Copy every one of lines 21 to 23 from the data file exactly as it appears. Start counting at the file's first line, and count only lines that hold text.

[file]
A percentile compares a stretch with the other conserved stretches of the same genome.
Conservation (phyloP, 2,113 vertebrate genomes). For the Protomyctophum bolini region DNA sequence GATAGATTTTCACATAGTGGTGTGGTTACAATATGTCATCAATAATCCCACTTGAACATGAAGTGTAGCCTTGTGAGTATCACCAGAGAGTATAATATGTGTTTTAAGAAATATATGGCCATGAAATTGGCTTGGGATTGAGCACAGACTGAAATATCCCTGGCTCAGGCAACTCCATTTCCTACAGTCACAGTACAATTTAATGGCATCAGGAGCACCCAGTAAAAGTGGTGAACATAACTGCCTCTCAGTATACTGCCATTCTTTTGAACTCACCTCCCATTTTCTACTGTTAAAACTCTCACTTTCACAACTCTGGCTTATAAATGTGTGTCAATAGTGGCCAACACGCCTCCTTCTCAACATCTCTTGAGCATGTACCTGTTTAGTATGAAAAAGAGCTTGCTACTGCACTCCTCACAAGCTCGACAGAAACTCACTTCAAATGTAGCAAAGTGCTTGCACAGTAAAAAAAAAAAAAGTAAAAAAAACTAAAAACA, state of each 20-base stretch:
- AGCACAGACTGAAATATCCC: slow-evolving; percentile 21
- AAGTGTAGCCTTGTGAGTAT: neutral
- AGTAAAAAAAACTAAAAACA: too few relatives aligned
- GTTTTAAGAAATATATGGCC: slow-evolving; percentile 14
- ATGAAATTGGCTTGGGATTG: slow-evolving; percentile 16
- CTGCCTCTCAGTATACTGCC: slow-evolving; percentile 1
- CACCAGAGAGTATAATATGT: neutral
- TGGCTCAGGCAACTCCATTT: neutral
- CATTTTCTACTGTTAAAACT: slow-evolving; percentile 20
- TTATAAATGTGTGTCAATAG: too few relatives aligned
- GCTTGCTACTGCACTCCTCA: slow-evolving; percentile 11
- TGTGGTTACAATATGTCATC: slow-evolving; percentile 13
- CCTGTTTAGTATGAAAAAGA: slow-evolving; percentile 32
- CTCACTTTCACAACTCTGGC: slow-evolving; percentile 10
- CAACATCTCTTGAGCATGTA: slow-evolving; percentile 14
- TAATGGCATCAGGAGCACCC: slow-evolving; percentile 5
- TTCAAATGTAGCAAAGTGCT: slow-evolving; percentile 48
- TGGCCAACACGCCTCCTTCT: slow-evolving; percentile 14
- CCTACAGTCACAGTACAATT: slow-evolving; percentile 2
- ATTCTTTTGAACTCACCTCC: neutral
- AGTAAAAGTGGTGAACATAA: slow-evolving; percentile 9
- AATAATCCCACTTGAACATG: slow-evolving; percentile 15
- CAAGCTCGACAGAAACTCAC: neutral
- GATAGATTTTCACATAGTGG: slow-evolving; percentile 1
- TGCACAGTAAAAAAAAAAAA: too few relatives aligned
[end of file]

- CCTACAGTCACAGTACAATT: slow-evolving; percentile 2
- ATTCTTTTGAACTCACCTCC: neutral
- AGTAAAAGTGGTGAACATAA: slow-evolving; percentile 9